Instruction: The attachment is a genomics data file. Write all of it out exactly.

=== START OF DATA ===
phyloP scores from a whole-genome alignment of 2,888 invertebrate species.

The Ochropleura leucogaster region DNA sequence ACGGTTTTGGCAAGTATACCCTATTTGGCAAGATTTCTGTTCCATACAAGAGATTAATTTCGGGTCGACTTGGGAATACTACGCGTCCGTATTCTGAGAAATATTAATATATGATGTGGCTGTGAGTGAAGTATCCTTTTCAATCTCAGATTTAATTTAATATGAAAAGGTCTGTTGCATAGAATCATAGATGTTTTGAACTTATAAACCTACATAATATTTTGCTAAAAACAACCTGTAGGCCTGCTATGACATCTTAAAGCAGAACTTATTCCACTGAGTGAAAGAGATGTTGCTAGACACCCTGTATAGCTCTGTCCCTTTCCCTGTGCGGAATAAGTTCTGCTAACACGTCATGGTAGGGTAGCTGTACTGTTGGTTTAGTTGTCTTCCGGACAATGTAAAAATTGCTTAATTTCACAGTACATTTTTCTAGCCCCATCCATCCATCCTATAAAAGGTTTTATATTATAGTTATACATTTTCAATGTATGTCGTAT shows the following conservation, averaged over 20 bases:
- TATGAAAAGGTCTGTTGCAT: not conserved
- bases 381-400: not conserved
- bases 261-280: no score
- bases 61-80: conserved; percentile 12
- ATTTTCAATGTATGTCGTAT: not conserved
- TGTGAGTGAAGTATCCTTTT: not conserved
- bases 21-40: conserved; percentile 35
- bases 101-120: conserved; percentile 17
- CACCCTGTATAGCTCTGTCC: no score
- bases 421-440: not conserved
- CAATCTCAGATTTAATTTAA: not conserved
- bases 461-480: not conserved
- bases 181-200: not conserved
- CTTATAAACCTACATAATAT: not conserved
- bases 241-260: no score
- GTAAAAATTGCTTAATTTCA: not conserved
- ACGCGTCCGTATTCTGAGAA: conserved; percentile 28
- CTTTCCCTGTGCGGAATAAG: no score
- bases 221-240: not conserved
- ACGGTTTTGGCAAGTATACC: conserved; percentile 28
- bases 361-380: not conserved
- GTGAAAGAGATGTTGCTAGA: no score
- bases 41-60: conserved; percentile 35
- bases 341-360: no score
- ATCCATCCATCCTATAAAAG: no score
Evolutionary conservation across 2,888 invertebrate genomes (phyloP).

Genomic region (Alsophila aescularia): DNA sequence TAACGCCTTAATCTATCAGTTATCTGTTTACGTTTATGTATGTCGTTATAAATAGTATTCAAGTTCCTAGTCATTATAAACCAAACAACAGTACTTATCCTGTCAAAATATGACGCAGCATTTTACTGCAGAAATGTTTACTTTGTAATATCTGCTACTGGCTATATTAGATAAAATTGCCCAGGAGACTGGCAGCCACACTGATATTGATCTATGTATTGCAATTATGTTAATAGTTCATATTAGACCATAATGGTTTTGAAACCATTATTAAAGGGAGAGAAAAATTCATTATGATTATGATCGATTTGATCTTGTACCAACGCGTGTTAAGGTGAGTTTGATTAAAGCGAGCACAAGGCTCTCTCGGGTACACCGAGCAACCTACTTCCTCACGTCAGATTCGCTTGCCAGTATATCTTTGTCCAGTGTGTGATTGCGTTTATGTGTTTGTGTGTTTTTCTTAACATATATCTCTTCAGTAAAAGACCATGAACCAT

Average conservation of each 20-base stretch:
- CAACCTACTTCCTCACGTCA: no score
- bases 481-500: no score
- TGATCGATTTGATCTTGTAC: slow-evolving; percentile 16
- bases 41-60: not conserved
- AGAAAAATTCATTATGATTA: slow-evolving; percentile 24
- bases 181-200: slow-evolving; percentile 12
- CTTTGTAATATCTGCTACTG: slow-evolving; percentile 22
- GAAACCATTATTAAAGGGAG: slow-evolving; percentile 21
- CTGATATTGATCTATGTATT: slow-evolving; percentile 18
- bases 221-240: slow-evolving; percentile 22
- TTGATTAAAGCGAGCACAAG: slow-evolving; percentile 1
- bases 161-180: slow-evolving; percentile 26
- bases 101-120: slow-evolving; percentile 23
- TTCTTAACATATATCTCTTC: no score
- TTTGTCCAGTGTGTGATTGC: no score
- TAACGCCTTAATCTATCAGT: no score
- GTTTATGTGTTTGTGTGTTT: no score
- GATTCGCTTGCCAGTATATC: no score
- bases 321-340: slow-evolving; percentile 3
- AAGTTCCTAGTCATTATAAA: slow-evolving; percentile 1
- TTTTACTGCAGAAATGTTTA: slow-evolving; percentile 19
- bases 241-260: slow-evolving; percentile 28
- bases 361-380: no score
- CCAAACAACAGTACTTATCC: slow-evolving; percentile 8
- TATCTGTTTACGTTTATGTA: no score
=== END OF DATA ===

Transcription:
phyloP scores from a whole-genome alignment of 2,888 invertebrate species.

The Ochropleura leucogaster region DNA sequence ACGGTTTTGGCAAGTATACCCTATTTGGCAAGATTTCTGTTCCATACAAGAGATTAATTTCGGGTCGACTTGGGAATACTACGCGTCCGTATTCTGAGAAATATTAATATATGATGTGGCTGTGAGTGAAGTATCCTTTTCAATCTCAGATTTAATTTAATATGAAAAGGTCTGTTGCATAGAATCATAGATGTTTTGAACTTATAAACCTACATAATATTTTGCTAAAAACAACCTGTAGGCCTGCTATGACATCTTAAAGCAGAACTTATTCCACTGAGTGAAAGAGATGTTGCTAGACACCCTGTATAGCTCTGTCCCTTTCCCTGTGCGGAATAAGTTCTGCTAACACGTCATGGTAGGGTAGCTGTACTGTTGGTTTAGTTGTCTTCCGGACAATGTAAAAATTGCTTAATTTCACAGTACATTTTTCTAGCCCCATCCATCCATCCTATAAAAGGTTTTATATTATAGTTATACATTTTCAATGTATGTCGTAT shows the following conservation, averaged over 20 bases:
- TATGAAAAGGTCTGTTGCAT: not conserved
- bases 381-400: not conserved
- bases 261-280: no score
- bases 61-80: conserved; percentile 12
- ATTTTCAATGTATGTCGTAT: not conserved
- TGTGAGTGAAGTATCCTTTT: not conserved
- bases 21-40: conserved; percentile 35
- bases 101-120: conserved; percentile 17
- CACCCTGTATAGCTCTGTCC: no score
- bases 421-440: not conserved
- CAATCTCAGATTTAATTTAA: not conserved
- bases 461-480: not conserved
- bases 181-200: not conserved
- CTTATAAACCTACATAATAT: not conserved
- bases 241-260: no score
- GTAAAAATTGCTTAATTTCA: not conserved
- ACGCGTCCGTATTCTGAGAA: conserved; percentile 28
- CTTTCCCTGTGCGGAATAAG: no score
- bases 221-240: not conserved
- ACGGTTTTGGCAAGTATACC: conserved; percentile 28
- bases 361-380: not conserved
- GTGAAAGAGATGTTGCTAGA: no score
- bases 41-60: conserved; percentile 35
- bases 341-360: no score
- ATCCATCCATCCTATAAAAG: no score
Evolutionary conservation across 2,888 invertebrate genomes (phyloP).

Genomic region (Alsophila aescularia): DNA sequence TAACGCCTTAATCTATCAGTTATCTGTTTACGTTTATGTATGTCGTTATAAATAGTATTCAAGTTCCTAGTCATTATAAACCAAACAACAGTACTTATCCTGTCAAAATATGACGCAGCATTTTACTGCAGAAATGTTTACTTTGTAATATCTGCTACTGGCTATATTAGATAAAATTGCCCAGGAGACTGGCAGCCACACTGATATTGATCTATGTATTGCAATTATGTTAATAGTTCATATTAGACCATAATGGTTTTGAAACCATTATTAAAGGGAGAGAAAAATTCATTATGATTATGATCGATTTGATCTTGTACCAACGCGTGTTAAGGTGAGTTTGATTAAAGCGAGCACAAGGCTCTCTCGGGTACACCGAGCAACCTACTTCCTCACGTCAGATTCGCTTGCCAGTATATCTTTGTCCAGTGTGTGATTGCGTTTATGTGTTTGTGTGTTTTTCTTAACATATATCTCTTCAGTAAAAGACCATGAACCAT

Average conservation of each 20-base stretch:
- CAACCTACTTCCTCACGTCA: no score
- bases 481-500: no score
- TGATCGATTTGATCTTGTAC: slow-evolving; percentile 16
- bases 41-60: not conserved
- AGAAAAATTCATTATGATTA: slow-evolving; percentile 24
- bases 181-200: slow-evolving; percentile 12
- CTTTGTAATATCTGCTACTG: slow-evolving; percentile 22
- GAAACCATTATTAAAGGGAG: slow-evolving; percentile 21
- CTGATATTGATCTATGTATT: slow-evolving; percentile 18
- bases 221-240: slow-evolving; percentile 22
- TTGATTAAAGCGAGCACAAG: slow-evolving; percentile 1
- bases 161-180: slow-evolving; percentile 26
- bases 101-120: slow-evolving; percentile 23
- TTCTTAACATATATCTCTTC: no score
- TTTGTCCAGTGTGTGATTGC: no score
- TAACGCCTTAATCTATCAGT: no score
- GTTTATGTGTTTGTGTGTTT: no score
- GATTCGCTTGCCAGTATATC: no score
- bases 321-340: slow-evolving; percentile 3
- AAGTTCCTAGTCATTATAAA: slow-evolving; percentile 1
- TTTTACTGCAGAAATGTTTA: slow-evolving; percentile 19
- bases 241-260: slow-evolving; percentile 28
- bases 361-380: no score
- CCAAACAACAGTACTTATCC: slow-evolving; percentile 8
- TATCTGTTTACGTTTATGTA: no score